Friday, February 22, 2013

Pieces by Michelle Davidson Argyle Blog Tour (Guest Post)

Title: The Pieces (A Breakaway Novel #2)
Author: Michelle Davidson Argyle
Publisher: Rhemalda Publishing 
Release Date: February 14, 2013

Summary: (Goodreads) 

Two years after watching her kidnappers go to prison, Naomi Jensen is still in love with one of them. Jesse will be released in a few years, and Naomi knows college is the perfect distraction while she waits. But when her new friend Finn makes her question what is right and what is wrong, she begins to wonder if Jesse is the one for her … until she discovers he's out on parole. Naomi must sort through her confusion to figure out where love and freedom truly lie—in Finn, who has no connections to her past, or Jesse, who has just asked her to run away with him.

Pieces is a companion to The Breakaway and can be read independently, if desired.

Advice for aspiring writers

I get asked a lot what advice I have for aspiring writers. Sometimes I’m not sure how to answer because I’m afraid they expect a golden nugget of wisdom—something truly inspiring and different from anything they’ve ever heard before. I know when I was starting out, that’s what I expected. There had to be some secret, some surefire way not only to get published but to make it big, as well.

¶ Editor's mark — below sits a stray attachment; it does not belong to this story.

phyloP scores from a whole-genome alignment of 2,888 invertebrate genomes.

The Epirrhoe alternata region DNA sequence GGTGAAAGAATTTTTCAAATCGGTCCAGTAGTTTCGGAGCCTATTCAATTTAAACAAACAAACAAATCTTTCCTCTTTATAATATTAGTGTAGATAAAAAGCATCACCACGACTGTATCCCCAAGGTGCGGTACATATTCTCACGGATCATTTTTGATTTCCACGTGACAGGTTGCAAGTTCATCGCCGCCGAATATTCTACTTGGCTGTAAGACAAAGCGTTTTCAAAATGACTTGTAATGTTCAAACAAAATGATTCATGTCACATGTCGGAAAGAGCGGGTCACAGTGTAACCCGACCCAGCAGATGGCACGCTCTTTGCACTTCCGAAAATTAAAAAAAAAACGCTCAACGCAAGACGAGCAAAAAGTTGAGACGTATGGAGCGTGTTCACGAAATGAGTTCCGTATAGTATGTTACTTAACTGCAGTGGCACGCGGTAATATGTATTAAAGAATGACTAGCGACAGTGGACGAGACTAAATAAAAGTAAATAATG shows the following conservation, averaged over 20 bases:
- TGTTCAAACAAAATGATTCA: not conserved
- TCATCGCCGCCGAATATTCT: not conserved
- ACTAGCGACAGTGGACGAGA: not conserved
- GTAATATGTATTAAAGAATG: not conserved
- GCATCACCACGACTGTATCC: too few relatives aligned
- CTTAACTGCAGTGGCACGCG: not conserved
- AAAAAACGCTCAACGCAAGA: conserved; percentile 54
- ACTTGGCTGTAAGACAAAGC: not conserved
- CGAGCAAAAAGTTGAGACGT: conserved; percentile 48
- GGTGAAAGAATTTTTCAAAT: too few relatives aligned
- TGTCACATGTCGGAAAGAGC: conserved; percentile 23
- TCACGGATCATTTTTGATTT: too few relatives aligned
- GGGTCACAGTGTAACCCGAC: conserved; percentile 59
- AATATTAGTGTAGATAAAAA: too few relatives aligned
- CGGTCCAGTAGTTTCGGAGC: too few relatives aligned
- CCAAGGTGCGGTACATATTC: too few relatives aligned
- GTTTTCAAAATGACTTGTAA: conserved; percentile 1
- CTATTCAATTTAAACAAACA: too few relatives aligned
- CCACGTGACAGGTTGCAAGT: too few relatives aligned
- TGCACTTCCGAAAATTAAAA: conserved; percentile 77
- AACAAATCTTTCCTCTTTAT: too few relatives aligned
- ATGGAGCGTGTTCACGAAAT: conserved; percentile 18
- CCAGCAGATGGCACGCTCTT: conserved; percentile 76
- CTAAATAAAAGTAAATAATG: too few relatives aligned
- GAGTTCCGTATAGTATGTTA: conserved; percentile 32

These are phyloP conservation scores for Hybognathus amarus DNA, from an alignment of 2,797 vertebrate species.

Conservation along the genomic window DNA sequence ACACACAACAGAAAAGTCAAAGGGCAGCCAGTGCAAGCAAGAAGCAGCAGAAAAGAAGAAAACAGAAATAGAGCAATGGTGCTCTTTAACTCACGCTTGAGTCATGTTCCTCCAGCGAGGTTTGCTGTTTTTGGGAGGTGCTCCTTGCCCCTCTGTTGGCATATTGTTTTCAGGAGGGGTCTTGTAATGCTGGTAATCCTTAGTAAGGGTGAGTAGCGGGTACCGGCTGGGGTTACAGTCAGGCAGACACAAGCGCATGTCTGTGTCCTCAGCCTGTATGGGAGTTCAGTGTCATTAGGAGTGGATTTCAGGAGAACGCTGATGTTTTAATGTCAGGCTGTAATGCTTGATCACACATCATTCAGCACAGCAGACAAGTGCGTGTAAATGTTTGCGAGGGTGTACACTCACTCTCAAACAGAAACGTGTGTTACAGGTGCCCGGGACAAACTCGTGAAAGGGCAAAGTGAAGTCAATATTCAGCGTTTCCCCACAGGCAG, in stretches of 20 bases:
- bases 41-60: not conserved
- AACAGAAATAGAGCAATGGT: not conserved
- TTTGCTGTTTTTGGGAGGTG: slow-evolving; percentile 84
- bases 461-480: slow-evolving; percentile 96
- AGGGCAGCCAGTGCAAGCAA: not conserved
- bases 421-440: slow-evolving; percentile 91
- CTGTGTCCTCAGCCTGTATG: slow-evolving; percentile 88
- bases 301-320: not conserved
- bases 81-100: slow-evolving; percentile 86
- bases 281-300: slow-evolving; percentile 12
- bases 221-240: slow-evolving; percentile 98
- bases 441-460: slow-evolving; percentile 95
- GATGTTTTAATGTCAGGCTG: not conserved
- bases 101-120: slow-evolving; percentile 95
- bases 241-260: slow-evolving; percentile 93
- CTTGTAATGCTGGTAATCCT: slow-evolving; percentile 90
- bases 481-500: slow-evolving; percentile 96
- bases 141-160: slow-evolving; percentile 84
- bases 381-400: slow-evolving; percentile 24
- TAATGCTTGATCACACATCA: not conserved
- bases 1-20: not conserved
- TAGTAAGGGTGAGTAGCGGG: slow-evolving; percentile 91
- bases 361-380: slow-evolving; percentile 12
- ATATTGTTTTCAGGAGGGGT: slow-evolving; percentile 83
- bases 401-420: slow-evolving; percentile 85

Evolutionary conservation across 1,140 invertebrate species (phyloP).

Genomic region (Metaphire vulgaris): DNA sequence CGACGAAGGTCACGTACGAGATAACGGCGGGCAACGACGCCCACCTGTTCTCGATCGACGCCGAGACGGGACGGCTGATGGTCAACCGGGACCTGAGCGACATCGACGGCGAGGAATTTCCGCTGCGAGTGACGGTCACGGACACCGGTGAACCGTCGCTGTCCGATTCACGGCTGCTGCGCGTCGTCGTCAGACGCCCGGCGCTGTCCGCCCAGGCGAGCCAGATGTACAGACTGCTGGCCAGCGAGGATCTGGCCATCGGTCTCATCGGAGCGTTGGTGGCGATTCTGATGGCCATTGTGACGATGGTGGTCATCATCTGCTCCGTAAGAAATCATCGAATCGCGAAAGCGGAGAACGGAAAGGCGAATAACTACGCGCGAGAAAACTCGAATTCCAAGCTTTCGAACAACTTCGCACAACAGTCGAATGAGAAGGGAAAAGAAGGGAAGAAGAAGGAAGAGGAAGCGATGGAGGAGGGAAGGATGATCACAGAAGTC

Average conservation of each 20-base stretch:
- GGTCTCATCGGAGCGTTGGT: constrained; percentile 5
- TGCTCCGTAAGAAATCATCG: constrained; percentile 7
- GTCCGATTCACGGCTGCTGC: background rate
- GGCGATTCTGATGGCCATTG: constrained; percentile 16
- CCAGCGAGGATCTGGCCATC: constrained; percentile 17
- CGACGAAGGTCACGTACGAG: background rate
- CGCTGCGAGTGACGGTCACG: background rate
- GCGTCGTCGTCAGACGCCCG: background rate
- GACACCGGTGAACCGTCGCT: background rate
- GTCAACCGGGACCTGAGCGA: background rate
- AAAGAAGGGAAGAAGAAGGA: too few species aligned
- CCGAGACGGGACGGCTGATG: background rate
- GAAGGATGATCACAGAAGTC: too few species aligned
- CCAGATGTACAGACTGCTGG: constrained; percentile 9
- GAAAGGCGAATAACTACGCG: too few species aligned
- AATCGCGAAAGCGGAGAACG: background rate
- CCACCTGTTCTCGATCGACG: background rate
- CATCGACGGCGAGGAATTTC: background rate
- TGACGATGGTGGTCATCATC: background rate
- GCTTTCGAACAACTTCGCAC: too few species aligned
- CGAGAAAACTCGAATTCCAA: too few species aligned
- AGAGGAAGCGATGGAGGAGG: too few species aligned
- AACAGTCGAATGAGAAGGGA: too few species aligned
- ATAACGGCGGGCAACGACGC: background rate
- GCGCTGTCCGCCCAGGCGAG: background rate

These days, when I’m asked what advice I can give authors, the answer comes a little more easily. It’s because after so many published books, so much marketing, and so much interaction with other authors, I’ve discovered only one thing matters when it comes to writing: keep writing. There’s only one way to get better, one way to get published, and one way to keep your career moving once you are published, and that is to keep writing no matter what gets in your way. Finish one book and write another, and another, and another. Get lots of feedback, and keep writing. Everything else is secondary.


Naomi woke to the sound of her phone ringing. Ignoring it, she rolled over in bed, hoping to feel Jesse next to her, but his side was empty and cold. She opened her eyes and sat up, relieved to see his luggage still on the floor and his shoes by her desk. He was probably in the shower. She lay back down, smiling. Everything felt perfect, and then her phone rang again. Annoyed, she reached over and grabbed it off her desk.

Karen Jensen.

Swallowing a lump in her throat, she answered. “Hi, Mom.”

“Hi, sweetheart. I hope I’m not calling during your classes. You told me Thursdays are free in the morning.”

Naomi glanced at her clock. It was ten-thirty. “Yeah, I have class in an hour.”

“Oh, good.”

A long pause. Naomi stared at the ceiling and wondered when Jesse would get back.

“So, how are you doing?” her mother asked.


“That’s it? Fine? How are your classes?”

“Fine.” Naomi stared at Jesse’s luggage on the floor. It bothered her that she couldn’t tell her mother about him, but he was right—it wouldn’t go over well. Her throat felt scratchy when she swallowed. She threw off her blankets as the room seemed to shrink.

“So,” her mother said, drawing out the word as long as possible, “I’ll see you in a week, then?”

Naomi slid out of bed, her body sweating as she stood in the middle of her room. “I’m not coming for Thanksgiving,” she said, her voice so weak it sounded like a twig about to break. “I’m sorry, but I have to … I have to ….” She squeezed the phone and gulped. “There’s a guy here I want to spend some time with.”